Ballygowan owner sees Irish revenue dip on wholesale weakness

Britvic group performance sees revenue and profit rise almost 5 per cent

Britvic said it remained confident that further progress would be made in the remainder of its financial year. Photograph: Cyril Byrne

Britvic said it remained confident that further progress would be made in the remainder of its financial year. Photograph: Cyril Byrne

 

MiWadi and Ballygowan owner Britvic’s sales declined in the Republic on the back of a fall in the sale of third-party alcohol brands to pubs through its wholesale division.

The British drinks company said that in the 28 weeks to April 14th it focused on “value ahead of volume”, growing Pepsi, MiWadi and Ballygowan.

The business, which also distributes brands including 7Up and Lipton Ice Tea in the Republic and the UK, said it initially saw declines in volumes of certain drinks following the introduction of the sugar-sweetened drinks tax (SSDT) and growth in low- and no-sugar variants. This trend has now stabilised, it added.

On the whole, the volume of drinks sold by the company dipped 4.5 per cent to 110.2 million litres after it increased promotional activity for Ballygowan. Actual revenue rose 4.6 per cent to £90.6 million although on a constant basis excluding the SSDT, sales dropped 0.9 per cent.

For the group, revenues rose almost 5 per cent to £769.2 million while profit after tax for the half year rose 4.8 per cent to £34.9 million.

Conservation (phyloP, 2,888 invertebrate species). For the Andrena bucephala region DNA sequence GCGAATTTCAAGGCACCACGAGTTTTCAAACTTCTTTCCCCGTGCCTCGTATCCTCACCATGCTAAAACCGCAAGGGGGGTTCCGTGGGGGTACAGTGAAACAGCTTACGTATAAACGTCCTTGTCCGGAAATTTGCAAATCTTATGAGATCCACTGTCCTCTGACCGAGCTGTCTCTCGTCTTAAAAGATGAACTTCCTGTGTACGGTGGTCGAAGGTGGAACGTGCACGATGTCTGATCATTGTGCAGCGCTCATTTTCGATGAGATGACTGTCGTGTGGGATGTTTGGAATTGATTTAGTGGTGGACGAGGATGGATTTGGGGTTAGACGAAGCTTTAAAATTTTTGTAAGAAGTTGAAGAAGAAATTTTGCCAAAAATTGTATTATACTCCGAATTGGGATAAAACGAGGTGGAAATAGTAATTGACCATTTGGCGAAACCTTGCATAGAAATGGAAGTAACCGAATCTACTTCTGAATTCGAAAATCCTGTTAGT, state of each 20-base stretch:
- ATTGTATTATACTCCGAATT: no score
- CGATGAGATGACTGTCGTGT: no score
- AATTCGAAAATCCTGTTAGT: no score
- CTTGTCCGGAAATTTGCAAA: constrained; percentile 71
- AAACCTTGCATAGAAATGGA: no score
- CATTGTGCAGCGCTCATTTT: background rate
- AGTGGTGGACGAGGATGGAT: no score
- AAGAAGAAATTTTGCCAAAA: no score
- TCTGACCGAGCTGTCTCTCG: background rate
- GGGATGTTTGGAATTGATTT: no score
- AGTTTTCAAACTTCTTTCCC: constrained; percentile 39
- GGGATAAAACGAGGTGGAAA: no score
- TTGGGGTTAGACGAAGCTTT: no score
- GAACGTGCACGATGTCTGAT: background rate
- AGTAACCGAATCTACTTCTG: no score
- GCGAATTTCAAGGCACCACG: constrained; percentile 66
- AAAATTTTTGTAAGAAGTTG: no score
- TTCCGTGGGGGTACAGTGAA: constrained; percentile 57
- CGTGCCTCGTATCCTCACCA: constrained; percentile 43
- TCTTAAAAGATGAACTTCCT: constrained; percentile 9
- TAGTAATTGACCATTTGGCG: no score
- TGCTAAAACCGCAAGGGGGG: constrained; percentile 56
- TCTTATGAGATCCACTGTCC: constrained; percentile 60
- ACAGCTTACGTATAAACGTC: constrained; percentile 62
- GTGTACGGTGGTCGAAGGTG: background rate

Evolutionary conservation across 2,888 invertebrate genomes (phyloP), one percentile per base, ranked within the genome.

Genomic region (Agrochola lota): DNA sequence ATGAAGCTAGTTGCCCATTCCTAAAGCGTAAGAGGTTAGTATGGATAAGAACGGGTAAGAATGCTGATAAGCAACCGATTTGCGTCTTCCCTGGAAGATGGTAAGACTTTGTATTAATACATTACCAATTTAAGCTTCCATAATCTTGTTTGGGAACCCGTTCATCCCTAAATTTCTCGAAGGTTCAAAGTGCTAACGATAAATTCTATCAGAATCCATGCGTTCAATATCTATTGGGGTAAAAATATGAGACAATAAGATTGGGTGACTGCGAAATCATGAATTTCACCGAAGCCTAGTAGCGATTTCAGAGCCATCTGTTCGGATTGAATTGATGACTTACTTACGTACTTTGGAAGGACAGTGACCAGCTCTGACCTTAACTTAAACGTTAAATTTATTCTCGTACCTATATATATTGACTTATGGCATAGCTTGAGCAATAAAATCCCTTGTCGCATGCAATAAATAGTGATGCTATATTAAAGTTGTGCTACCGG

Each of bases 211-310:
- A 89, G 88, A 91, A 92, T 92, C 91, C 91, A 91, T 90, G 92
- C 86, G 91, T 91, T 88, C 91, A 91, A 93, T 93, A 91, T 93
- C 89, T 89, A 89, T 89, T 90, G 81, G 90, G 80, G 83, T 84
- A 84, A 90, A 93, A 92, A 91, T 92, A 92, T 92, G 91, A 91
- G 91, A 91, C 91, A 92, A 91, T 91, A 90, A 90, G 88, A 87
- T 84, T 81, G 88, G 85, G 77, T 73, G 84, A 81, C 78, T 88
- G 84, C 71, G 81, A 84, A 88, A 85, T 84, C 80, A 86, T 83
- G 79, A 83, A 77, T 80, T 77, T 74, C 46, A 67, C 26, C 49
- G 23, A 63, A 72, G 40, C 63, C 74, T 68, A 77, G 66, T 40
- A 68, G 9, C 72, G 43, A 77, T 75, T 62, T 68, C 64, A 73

‘Strong performance’

“I am pleased to report that we have delivered another strong performance in the first half of the year,” said chief executive Simon Litherland.

“As we anticipated, the soft drinks levy has benefited our portfolio, accelerating the consumer trend towards our heartland of low and no sugar brands. Pepsi Max has generated more incremental retail value than any other cola variant, while the rejuvenation of the Robinsons brand continued to deliver both significant revenue and squash category value growth.”

Management has put in place contingency plans to deal with the possibility of a no-deal Brexit, the company said, including holding higher levels of inventory. As a result, it has incurred additional warehousing costs but believes it is “well placed” to deal with the uncertainties.

In its outlook, Britvic said that with its strong balance sheet and improving cash flow, it remained confident that further progress would be made in the remainder of its financial year and that market expectations will be achieved.

The board increased its interim dividend by 5.1 per cent to 8.3p per share.